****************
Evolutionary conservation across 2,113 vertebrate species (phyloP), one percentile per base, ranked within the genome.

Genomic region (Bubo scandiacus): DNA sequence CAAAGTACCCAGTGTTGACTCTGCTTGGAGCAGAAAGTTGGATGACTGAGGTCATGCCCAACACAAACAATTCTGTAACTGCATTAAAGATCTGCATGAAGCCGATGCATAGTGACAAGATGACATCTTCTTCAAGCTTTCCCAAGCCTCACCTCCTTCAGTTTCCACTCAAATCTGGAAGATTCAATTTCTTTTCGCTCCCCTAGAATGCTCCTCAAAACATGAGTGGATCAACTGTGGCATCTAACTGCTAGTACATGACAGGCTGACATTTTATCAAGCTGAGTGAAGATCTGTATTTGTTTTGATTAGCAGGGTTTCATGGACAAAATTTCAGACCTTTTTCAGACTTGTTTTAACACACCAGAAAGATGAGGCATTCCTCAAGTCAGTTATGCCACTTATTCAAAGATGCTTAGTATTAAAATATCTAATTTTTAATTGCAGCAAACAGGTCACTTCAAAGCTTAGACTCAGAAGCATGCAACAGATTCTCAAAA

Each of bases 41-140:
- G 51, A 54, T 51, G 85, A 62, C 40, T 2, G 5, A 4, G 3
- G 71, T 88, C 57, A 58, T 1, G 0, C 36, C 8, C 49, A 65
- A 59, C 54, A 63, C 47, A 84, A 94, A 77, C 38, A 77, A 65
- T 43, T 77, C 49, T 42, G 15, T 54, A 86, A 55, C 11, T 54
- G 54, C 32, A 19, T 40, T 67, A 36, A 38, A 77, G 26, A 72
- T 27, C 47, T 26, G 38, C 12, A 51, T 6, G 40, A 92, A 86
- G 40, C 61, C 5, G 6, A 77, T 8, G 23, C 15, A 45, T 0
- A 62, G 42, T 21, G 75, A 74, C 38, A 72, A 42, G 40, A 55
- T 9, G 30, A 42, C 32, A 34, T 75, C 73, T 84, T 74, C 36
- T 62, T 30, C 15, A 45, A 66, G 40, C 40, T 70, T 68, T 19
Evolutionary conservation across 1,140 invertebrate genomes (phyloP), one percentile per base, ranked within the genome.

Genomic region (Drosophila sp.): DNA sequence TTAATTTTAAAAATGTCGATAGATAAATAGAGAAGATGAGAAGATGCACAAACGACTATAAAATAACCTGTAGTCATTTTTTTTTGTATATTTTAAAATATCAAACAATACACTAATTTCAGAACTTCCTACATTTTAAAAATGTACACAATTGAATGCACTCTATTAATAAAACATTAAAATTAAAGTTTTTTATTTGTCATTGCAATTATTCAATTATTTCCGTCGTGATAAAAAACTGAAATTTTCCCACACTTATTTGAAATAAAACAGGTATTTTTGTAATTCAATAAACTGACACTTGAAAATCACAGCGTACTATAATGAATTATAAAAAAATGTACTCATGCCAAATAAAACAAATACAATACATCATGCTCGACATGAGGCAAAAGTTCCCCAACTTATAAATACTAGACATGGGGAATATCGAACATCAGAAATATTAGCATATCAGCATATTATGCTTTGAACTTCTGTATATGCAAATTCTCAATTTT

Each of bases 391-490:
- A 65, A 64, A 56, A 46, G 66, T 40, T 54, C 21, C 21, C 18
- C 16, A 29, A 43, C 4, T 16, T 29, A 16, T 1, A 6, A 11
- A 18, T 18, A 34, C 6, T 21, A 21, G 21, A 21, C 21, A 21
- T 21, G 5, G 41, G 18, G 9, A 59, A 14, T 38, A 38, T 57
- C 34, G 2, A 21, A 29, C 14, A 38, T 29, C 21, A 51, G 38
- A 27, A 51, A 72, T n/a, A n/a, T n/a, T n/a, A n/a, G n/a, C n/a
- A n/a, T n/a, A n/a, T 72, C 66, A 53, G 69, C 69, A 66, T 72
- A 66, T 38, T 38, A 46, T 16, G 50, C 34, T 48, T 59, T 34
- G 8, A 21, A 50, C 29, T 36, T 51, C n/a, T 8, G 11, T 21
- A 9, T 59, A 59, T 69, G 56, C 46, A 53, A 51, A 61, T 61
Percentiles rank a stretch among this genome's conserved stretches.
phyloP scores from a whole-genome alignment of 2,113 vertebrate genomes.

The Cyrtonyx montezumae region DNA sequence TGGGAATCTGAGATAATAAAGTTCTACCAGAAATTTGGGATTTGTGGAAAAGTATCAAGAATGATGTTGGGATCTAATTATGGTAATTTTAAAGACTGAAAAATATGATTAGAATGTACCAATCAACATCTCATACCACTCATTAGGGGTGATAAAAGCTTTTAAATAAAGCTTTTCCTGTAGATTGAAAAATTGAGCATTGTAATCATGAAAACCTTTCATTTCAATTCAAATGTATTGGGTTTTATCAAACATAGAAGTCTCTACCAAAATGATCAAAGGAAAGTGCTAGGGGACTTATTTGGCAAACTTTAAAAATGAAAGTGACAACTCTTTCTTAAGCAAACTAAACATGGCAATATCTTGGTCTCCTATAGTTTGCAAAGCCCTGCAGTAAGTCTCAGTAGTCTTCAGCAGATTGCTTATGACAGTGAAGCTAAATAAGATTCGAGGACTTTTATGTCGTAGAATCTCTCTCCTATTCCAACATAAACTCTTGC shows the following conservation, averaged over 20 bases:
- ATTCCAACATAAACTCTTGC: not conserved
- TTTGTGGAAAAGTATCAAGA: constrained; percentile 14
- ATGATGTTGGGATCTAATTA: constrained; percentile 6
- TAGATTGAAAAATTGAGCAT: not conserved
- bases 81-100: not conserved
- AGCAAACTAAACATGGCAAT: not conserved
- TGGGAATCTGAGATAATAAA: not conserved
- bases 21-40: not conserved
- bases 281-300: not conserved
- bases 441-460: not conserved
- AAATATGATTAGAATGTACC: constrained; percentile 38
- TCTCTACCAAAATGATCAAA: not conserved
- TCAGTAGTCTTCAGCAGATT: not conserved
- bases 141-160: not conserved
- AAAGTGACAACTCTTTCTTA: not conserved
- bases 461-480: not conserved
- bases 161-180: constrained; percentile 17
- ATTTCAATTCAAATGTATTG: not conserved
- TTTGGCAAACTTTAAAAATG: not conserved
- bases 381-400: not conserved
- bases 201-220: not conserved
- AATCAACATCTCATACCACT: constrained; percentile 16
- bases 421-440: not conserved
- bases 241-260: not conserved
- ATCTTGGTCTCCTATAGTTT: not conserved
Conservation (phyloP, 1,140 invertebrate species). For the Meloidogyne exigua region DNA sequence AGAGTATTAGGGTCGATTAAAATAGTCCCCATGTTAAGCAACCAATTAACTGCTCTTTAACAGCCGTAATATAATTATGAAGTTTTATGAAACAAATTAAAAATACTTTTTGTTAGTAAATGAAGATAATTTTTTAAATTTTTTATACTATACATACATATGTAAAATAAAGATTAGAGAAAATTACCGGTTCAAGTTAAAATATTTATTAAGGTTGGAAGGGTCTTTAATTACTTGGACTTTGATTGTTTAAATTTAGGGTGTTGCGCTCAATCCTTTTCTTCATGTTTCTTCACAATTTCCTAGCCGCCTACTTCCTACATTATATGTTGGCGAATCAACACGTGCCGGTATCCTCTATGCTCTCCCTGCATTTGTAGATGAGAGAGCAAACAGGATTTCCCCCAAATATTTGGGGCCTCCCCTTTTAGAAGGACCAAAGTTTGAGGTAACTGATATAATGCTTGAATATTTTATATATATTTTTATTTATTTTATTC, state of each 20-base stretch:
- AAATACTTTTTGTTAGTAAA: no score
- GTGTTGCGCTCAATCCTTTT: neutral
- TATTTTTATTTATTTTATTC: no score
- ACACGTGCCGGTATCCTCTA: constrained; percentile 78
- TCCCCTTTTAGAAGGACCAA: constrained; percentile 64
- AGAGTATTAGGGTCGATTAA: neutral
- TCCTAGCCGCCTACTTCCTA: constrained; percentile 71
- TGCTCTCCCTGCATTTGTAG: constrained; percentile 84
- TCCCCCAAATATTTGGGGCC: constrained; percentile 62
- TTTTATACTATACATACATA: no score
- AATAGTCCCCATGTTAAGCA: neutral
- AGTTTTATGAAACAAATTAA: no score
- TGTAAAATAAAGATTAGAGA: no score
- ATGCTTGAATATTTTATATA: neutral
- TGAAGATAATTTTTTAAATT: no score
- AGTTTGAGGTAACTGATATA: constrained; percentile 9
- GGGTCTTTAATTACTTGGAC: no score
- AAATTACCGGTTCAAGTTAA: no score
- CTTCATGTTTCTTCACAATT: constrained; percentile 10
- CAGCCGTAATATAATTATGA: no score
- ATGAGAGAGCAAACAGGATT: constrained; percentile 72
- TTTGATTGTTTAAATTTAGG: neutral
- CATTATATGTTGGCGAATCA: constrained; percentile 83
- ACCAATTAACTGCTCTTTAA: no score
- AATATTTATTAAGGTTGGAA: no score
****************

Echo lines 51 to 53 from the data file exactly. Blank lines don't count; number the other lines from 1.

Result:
- AATCAACATCTCATACCACT: constrained; percentile 16
- bases 421-440: not conserved
- bases 241-260: not conserved